Billy Walton Band
 

 

In the history of rock n roll there is a long tradition of guitarists trading in their jobs as sidemen to become virtuoso frontmen in their own right. Early on Jimi Hendrix played in Little Richards' band and Eric Clapton worked with numerous groups like John Mayall & the Bluesbreakers, The Yardbirds, Cream and Derek and the Dominos before starting his legendary career as a solo artist. Even Stevie Ray Vaughn had a stint as a member of David Bowie's touring band before going solo. There seems to be something about apprenticing with another artist that brings out the best in some guitar players. After spending years honing their craft it becomes impossible for their unique style and personality to be held back. Such is the case with Billy Walton.

Since the age of 15, Walton has plied his craft in the Asbury Park/New Jersey shore music scene – most notably as the guitarist/vocalist for Boccigalupe & the Bad Boys which features Tony Amato a veteran of the Asbury scene since the 70s (the nickname ... Boccigalupe was actually given to him by Bruce Springsteen & Little Steven Van Zandt). During his time with Boccigalupe, Walton has played countless gigs in both the United States and Europe and sat in with numerous of rock luminaries including Springsteen, Gary US Bonds and Stevie Ray's backing band, Double Trouble.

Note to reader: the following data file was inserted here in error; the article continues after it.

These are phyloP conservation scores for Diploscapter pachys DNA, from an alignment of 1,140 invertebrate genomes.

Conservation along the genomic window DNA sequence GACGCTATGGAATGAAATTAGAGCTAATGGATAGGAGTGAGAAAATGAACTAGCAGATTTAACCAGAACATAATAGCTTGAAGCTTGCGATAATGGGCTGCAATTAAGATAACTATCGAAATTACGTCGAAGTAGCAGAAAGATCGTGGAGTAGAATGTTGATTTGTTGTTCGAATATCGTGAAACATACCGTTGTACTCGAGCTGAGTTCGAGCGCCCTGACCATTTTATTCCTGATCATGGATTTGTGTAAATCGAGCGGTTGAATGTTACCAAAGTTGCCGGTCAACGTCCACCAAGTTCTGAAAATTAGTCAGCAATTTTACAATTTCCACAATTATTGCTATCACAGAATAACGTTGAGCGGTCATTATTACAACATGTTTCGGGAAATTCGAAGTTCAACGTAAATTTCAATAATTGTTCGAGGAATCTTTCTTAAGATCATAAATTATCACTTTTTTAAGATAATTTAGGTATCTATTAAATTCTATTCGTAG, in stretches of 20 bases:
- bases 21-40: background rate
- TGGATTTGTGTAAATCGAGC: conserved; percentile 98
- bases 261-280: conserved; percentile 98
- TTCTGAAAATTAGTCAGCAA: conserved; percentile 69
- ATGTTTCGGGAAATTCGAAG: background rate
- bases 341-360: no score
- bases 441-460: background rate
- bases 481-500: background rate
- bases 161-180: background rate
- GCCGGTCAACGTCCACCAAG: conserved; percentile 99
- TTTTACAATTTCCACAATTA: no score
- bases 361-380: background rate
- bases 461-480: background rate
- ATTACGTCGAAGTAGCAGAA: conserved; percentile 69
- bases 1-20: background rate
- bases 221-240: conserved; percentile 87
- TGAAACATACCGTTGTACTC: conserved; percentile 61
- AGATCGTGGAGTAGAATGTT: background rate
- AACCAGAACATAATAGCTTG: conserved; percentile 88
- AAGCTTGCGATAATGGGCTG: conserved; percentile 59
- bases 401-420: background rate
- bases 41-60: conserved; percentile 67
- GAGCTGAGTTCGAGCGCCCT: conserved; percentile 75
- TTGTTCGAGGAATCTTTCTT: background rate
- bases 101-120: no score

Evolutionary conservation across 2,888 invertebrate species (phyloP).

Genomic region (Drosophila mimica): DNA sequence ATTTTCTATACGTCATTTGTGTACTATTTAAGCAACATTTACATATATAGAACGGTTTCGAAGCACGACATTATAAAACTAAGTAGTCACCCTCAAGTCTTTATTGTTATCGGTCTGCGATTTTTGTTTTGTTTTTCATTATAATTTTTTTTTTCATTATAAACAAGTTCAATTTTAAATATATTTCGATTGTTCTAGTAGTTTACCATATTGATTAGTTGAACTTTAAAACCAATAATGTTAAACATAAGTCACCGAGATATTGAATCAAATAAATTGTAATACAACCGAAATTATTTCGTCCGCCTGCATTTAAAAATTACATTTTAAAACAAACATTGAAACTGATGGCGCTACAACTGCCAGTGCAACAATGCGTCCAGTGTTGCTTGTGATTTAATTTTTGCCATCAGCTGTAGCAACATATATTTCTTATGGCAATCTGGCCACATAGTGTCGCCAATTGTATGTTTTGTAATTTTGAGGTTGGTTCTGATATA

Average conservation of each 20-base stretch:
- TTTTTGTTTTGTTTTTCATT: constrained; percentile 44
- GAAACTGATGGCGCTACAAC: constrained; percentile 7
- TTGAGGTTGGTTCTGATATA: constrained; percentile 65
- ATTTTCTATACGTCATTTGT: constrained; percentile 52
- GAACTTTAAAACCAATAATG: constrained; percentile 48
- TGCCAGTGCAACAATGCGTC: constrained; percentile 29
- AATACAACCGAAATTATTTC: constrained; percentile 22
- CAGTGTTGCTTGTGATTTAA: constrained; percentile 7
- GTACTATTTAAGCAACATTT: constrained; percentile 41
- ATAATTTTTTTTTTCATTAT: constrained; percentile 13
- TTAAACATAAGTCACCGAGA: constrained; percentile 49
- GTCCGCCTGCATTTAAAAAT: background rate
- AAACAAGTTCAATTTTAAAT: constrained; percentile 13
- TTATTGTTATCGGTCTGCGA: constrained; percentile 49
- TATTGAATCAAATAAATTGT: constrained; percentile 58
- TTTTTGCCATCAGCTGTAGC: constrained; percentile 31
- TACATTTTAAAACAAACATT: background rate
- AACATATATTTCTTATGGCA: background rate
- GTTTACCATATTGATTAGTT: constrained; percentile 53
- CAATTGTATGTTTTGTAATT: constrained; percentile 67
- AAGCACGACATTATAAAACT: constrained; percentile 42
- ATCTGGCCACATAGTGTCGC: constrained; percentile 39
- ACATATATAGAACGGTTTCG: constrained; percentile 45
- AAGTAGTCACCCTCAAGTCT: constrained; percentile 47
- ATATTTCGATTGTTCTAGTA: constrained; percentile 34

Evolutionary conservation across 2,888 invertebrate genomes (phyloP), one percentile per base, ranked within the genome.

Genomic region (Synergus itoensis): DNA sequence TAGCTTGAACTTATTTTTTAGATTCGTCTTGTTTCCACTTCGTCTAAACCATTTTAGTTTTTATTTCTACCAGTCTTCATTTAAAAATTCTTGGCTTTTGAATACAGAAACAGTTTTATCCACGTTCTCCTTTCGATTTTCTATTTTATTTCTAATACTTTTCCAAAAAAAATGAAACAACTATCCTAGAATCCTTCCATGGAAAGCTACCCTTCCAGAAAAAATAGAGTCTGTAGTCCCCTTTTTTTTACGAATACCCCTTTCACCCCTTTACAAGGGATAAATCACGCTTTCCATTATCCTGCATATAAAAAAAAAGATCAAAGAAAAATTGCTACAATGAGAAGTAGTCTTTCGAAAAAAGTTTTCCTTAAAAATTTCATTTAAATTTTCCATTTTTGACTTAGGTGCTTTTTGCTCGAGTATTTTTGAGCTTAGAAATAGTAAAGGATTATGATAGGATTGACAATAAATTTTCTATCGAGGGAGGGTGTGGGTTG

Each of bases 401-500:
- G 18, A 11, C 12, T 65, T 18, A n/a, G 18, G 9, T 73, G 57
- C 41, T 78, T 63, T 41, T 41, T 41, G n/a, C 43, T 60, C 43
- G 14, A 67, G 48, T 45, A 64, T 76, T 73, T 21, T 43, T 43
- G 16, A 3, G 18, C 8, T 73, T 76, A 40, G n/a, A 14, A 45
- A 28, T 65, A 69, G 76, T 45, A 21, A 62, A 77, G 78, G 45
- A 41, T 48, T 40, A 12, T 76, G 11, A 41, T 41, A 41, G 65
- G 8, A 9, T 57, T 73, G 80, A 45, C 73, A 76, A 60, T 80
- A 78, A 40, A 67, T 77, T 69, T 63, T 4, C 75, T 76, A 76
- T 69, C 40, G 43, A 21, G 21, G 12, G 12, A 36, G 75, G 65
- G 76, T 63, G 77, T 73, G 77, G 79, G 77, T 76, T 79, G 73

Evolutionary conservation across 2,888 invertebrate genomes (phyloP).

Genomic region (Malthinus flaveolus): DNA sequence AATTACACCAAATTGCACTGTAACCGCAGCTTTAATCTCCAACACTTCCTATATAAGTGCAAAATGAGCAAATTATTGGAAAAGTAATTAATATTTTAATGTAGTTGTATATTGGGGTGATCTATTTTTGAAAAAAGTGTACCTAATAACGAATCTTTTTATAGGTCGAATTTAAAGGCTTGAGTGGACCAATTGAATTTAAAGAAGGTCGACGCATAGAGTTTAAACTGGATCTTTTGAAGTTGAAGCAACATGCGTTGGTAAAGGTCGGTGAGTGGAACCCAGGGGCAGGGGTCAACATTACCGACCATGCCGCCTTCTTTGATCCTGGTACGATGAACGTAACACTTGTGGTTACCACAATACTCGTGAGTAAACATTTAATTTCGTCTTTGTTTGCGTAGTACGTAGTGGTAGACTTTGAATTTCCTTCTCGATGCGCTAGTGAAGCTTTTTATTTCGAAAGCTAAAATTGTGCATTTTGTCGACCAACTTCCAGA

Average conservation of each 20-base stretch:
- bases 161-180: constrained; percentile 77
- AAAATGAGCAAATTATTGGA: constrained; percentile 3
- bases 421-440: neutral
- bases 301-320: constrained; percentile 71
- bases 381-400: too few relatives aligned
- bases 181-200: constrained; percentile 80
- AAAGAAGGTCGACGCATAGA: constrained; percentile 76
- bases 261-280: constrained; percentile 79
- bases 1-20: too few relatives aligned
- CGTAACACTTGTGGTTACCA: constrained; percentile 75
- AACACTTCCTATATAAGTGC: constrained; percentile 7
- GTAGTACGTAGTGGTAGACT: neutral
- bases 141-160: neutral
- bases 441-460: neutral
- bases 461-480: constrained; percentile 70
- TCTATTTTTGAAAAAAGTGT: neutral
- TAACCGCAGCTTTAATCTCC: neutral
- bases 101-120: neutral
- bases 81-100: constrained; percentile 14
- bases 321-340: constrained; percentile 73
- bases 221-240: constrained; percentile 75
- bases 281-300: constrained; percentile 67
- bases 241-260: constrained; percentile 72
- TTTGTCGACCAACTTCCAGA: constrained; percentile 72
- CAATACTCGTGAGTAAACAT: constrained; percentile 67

The 30-year old Walton's talents are no secret among everyone in the Jersey shore music scene and with the founding of the Billy Walton Band there's little doubt his reputation will grow far beyond the Garden State. The Billy Walton Band's sound is a combination of hard blues reminiscent of Hendrix, Clapton and Vaughn mixed with a healthy dose of Warren Hayes and Derrick Trucks.

Live, Walton has always been an explosive performer with jaw dropping talent but with the addition of bassist William Paris, Richie Taz on sax, and drummer Johnny D'Angelo the Billy Walton band churns out a singular brand of funky blues that has deep roots in both the jam band musical tradition as well as the Jersey shore Walton has cut his teeth on.

Walton's connection to his heroes is not just through his record collection. Over the years he has developed a close friendship with Roger Mayer, the well–known British guitar effects guru whose devices have played such a pivotal part in rock'n'roll for nearly every major player since Hendrix.

But regardless of his influences or where he's from, the Billy Walton Band's ultimate appeal lies in the unique musical gifts of its founder, Walton himself, who, like his forebears is poised to join the long and storied list of sidemen whose time has come to step out front.

 

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